Obese children are more likely to suffer a bone break near the wrist, while also being more likely to experience complications related to healing. So find a team of researchers who presented their study, "Childhood Obesity Increases the Risk of Failure in the Treatment of Distal Forearm Fracture," at the 2014 Annual Meeting of the American Academy of Orthopaedic Surgeons (AAOS) in New Orleans.

The team examined records collected from an urban pediatric practice between January 2011 and June 2012. All of the 157 patients, who received emergency room and/or surgical treatment for distal radius fractures — a bone break near the wrist — were initially treated with fiberglass casting. Their doctors then monitored the children until their broken bones healed, recording each patient's age, weight, height, and number of office visits, subsequent surgeries, and the type/angle of the fracture for the record.

After analyzing all the records, the team discovered that 66 (or 42 percent) of the children were overweight, with a Body Mass Index (BMI) greater than the 85th percentile; and 46 (or 29 percent) were obese, with a BMI greater than the 95th percentile. A total of 27 children required surgical repositioning of the fractured bone. Of the 91 healthy-weight children, 14 (or 12 percent) required the second procedure whereas among the obese children, 13 (or 28 percent) required repeat reduction. In addition, the obese children had more follow-up visits requiring X-rays or other images, and they were also significantly less likely to have an initial, successful bone repositioning in the emergency room.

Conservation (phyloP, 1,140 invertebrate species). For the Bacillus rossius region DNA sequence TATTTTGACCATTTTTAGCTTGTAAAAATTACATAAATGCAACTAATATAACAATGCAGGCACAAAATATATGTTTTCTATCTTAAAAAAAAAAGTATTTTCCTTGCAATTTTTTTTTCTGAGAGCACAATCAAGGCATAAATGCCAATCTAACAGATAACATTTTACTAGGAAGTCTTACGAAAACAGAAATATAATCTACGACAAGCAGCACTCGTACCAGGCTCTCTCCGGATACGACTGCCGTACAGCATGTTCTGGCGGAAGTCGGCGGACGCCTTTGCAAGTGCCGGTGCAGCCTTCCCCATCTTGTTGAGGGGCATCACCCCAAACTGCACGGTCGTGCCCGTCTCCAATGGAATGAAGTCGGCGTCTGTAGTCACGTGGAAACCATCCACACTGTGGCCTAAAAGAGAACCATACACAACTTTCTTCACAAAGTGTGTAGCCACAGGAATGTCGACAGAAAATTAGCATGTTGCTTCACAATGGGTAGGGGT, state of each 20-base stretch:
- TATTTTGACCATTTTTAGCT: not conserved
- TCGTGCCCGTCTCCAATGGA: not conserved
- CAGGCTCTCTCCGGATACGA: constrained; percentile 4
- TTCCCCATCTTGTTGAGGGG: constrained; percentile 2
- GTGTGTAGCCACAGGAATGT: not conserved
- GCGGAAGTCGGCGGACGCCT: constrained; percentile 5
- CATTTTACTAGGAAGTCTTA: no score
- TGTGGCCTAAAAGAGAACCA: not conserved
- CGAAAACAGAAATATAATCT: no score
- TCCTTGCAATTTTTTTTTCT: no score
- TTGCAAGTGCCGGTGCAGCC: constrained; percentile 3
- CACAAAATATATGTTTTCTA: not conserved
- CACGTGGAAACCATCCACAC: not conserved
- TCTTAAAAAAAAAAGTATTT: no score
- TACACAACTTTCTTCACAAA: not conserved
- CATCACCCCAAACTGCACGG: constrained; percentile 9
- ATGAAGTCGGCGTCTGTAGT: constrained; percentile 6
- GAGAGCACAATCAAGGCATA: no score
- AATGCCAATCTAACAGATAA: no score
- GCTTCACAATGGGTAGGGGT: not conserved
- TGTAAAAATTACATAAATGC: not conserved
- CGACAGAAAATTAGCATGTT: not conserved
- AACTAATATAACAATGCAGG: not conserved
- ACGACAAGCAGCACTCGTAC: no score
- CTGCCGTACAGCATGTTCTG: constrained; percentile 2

The researchers concluded that the overweight and obese children should be followed early and more closely than healthy weight children. If their fractures were surgically pinned at the start, that might also help to expedite and ensure appropriate healing for obese children.